For the first six years of my marriage, I constantly lived with the question “why don’t you have a TV?” There are some people who even went to the extent of telling me that “as your husband travels a lot, you must buy a TV.” Well, I never knew that televisions are substitutes for husbands. Then probabably I would have gone for a 42 inch LCD TV. Don’t they all say, size does matter. In that case, probably for many women in this country, it would have been a real blessing. It’s not that I was anti-television or anything.Prior to my marriage, when I was working in Delhi , I spent nights after nights watching MTV and Channel V. But as it seriously affected my reading, I thought of taking a break. And the break worked. It was that deciding soccer match between France and Brazil in 2006 World Cup that motivated me to buy a television. And much to my disappointment, Brazil lost the match. The humble TV is still there with me and I do pay regularly to my cablewallah. But I have made sure that it’s non-intrusive. Now, the most frequent question I face is “why you don’t have a child?” Again I love kids and I get along quite well with them, preferrably girls (no gender biases… I have always grown up with women and I find it comfortable… Blame it on habits). The only exception could be my little nephew Gogol. He has made me fall in love with little boys. But somehow, till now I haven’t felt the need to have my own kids. There is not much ideological/biological issues really involved. I always thought certain things should come from within. It’s that feeling of naked intensity of living with the feeling for days. It’s not like whether you want to have noodles or rice. It’s not like whether you want some ‘chai’ or ‘coffee’. Having a child means giving wings and roots to another individual whom you brought to the world by a conscious decision (though sometimes there can be abberations…). I don’t see children as ‘showoff’. I don’t see them adding brand value to my status as a married woman.I don’t see children as an insurance against old age. I respect them immensely. And if I feel the need, I will definitely adopt a girl child. I feel very strongly about adoption. In this whole journey of my ‘childless status’, I see a very different world unfolding before me. While growing up, I always thought motherhood changes you as a person. It makes you a better human thing. But slowly and systematically my idea of motherhood got deconstructed before me and I must admit it was an eye-opener. Few years ago, I lost my sister-in-law in cancer. And in those moments of intense grief and pain, I called up an old friend of mine who is a poet and flaunts motherhood like a solitaire on her finger thinking that she would understand my pain. She told me, “Why are you crying? After all, she was just your husband’s sister not your own.” It’s a statement that shook me deep within myself and in almost all possible ways ended my relationship with her. I have seen mothers feeding obscene amount to their already obese kids but will not even spare a packet of Rs 5 glucose biscuit or a banana to the kid on the street. I am no angel. I have my own flaws and I am sure hundreds of them but this kind of limited love and pettiness is something I can’t identify with. It’s a not a story of myself. It’s a story of all my friends who are single, divorced, happy/unhappy and charting a journey of their own with great dignity. Why do we as people and a nation follow a pattern in everything? How come nobody has ever asked me “why did you get married?” But my single friends always face this question, “so when are you getting married?” You can be single, married man, issueless woman — these are just adjectives which do not necessarily change the essence of a human being. In that case, our whole society would have changed long back. It’s still a tragedy that in a country of more than one billion people, there are people who are visually challenged. We still believe in clinging to our eyes even after we die. That’s something we should give a serious thought.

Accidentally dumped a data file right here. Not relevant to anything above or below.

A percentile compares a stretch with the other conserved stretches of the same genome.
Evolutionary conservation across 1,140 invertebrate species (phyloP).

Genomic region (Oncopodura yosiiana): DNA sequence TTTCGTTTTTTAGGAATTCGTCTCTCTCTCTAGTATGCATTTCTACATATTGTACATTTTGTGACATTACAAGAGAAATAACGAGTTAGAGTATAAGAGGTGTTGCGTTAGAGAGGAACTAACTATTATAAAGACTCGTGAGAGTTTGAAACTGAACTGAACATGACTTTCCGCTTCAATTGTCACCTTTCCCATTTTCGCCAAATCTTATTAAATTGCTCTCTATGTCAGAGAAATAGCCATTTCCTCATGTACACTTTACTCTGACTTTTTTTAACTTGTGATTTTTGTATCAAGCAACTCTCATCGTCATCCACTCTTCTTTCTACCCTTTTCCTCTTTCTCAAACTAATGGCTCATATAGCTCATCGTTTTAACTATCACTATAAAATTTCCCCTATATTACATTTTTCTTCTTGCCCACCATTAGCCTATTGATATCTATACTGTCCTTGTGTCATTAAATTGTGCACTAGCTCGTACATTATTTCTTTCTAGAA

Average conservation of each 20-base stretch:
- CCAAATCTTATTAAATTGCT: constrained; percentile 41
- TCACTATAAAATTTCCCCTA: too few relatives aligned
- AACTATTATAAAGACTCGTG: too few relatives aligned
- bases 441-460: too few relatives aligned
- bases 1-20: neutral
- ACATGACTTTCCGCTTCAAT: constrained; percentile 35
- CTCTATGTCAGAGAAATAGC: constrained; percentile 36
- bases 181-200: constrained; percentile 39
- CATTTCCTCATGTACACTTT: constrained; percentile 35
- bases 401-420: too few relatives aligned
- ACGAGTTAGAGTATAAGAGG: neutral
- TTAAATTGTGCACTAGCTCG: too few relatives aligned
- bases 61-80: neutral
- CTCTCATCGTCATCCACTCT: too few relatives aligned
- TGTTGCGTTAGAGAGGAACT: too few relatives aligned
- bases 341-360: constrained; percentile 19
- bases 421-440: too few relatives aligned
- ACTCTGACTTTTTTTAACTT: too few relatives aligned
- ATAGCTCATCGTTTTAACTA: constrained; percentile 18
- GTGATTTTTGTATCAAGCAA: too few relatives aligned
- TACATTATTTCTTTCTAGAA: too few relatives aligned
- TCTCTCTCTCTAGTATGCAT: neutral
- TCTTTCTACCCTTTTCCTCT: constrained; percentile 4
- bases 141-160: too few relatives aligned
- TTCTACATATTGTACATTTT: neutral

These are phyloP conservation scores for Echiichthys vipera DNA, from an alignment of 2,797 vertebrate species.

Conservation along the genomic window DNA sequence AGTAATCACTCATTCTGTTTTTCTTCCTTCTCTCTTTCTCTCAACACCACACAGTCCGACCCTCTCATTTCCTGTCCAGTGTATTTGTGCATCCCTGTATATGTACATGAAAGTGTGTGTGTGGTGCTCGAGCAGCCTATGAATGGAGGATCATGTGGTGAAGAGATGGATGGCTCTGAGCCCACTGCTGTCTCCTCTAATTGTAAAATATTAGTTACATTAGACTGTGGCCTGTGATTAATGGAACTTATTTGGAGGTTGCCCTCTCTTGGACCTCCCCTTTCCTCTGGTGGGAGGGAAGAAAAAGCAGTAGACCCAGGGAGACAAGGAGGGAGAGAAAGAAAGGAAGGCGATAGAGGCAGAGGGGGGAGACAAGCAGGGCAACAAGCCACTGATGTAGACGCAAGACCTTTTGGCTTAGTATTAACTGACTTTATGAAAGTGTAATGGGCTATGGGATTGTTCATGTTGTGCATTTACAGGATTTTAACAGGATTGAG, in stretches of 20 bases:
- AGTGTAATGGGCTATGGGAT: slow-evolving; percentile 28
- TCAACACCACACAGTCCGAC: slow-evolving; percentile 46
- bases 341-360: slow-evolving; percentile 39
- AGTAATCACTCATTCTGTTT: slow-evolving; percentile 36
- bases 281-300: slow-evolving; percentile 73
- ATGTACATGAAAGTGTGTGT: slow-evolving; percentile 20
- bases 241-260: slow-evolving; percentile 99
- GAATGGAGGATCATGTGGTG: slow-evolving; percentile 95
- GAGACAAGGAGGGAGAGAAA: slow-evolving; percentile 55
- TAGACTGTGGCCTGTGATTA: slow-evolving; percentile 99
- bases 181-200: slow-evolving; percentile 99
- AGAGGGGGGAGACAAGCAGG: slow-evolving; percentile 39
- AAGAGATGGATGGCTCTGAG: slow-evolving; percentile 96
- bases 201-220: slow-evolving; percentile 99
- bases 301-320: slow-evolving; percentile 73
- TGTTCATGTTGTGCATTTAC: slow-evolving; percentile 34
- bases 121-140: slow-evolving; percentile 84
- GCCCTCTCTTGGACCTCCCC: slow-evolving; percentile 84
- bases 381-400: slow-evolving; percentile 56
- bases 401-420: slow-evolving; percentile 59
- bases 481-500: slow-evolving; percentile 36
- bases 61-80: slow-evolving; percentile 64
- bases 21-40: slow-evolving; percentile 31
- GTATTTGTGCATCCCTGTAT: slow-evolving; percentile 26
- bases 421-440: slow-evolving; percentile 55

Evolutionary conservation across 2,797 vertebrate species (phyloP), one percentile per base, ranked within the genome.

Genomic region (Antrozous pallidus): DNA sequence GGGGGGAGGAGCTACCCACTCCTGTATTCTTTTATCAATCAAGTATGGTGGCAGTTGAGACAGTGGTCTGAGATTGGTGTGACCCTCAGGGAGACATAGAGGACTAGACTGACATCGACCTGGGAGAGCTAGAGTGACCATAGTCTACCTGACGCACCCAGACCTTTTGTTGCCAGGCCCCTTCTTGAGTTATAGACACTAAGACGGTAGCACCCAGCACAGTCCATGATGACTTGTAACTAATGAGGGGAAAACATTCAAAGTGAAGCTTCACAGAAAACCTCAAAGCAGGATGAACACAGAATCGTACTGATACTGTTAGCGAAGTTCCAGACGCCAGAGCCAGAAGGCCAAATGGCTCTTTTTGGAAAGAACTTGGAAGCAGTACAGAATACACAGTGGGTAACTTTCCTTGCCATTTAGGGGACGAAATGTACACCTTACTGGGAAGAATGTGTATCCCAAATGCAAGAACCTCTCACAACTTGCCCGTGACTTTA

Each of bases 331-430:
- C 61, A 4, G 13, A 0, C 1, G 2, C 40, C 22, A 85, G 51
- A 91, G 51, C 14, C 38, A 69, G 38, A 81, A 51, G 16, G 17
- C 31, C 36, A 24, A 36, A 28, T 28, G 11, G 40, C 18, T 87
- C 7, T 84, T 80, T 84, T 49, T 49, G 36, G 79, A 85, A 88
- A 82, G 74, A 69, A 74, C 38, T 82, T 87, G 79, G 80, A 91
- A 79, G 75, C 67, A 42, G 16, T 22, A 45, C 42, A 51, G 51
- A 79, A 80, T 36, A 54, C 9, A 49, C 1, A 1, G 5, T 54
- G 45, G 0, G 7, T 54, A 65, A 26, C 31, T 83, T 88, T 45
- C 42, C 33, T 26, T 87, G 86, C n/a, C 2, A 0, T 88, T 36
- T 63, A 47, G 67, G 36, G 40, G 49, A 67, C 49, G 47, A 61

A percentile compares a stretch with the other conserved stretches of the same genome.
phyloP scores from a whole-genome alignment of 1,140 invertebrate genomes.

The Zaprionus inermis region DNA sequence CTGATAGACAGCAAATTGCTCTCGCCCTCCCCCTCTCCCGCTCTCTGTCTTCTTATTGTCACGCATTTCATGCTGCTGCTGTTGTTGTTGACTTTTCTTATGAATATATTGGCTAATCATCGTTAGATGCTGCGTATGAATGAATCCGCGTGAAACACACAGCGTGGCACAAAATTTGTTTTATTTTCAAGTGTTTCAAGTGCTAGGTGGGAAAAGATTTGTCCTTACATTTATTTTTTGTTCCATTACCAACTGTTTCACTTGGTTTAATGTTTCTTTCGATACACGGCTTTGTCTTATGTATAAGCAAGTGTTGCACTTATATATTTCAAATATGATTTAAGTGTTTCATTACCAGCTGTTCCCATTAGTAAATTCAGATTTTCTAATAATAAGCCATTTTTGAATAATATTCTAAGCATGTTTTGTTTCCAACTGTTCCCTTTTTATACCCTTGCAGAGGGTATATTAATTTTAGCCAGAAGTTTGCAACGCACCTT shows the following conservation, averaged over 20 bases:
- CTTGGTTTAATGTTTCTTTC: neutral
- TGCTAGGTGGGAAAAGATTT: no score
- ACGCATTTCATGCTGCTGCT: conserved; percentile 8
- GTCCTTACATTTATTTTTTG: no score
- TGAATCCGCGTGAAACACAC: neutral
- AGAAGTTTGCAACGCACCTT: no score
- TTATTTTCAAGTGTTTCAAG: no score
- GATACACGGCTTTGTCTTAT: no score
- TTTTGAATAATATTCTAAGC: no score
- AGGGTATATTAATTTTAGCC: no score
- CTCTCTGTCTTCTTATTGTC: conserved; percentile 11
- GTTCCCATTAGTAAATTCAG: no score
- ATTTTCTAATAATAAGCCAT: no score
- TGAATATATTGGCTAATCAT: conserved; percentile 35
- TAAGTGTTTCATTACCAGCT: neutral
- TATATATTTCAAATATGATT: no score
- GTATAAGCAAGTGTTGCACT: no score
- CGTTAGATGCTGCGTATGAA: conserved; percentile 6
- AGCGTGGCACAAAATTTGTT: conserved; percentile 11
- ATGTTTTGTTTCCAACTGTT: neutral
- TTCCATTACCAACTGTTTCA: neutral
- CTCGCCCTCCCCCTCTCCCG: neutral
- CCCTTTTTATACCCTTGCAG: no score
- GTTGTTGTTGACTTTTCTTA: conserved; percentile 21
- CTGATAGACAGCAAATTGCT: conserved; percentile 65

Even in a profession like journalism, where the favourite lines in editorial meetings are “think out of the box” and “no boring stories”, it’s the same old story. When my ex-editor saw me all alone in a multiplex on a dry summer afternoon, he was shocked. For 10 minutes, he kept on asking me “Where is your husband?” He called me to meet him in his chamber just to ask, “So what all things you do alone?” I was dying to tell him, “Sir, this is my way of living out of the box.” I mean, I could have also asked him “How do you watch a film with your partially dead boring wife?” By going alone, I was not committing a crime and it could be possible that my husband just didn’t like watching films or he was out of town. These are very personal choices. And often the comment is like that, “Oh, you want to be a free bird, you don’t want resposnibilitites.” I mean, what’s wrong if I want to be a free bird. That’s a choice I have made and what makes people think that married people or parents are most responsible persons under the sun. I have seen parents literally fighting with us to take their 6/7 year kids’ photo and story in the newspaper. There are people who have fought with me that why it can’t be done. There are parents who say that my child can recognise 10 cars… so pls do an interview with him. I mean, what are they trying to prove? This is certainly not an act of responsibility. Finally, we decided to discontinue the column and saved ourselves of those hysterical calls, anger, tears and what not. I am sure, we did a great job for the kids.
********A few days back, I went to a leading bank for some investment purpose. The investment manager kept on telling me about some life insurance policies. I asked him “After three years if I die, who will get the money?” And he says, ‘Your husband’? I told ‘No I want my money to go to Cancer Society of India. Only if you make such arrangements I will take the policy.’ Well, the bank is yet to get back. Probably, he thought I am a nut case. All screwed up because I am a DINK (Double Income No Kids).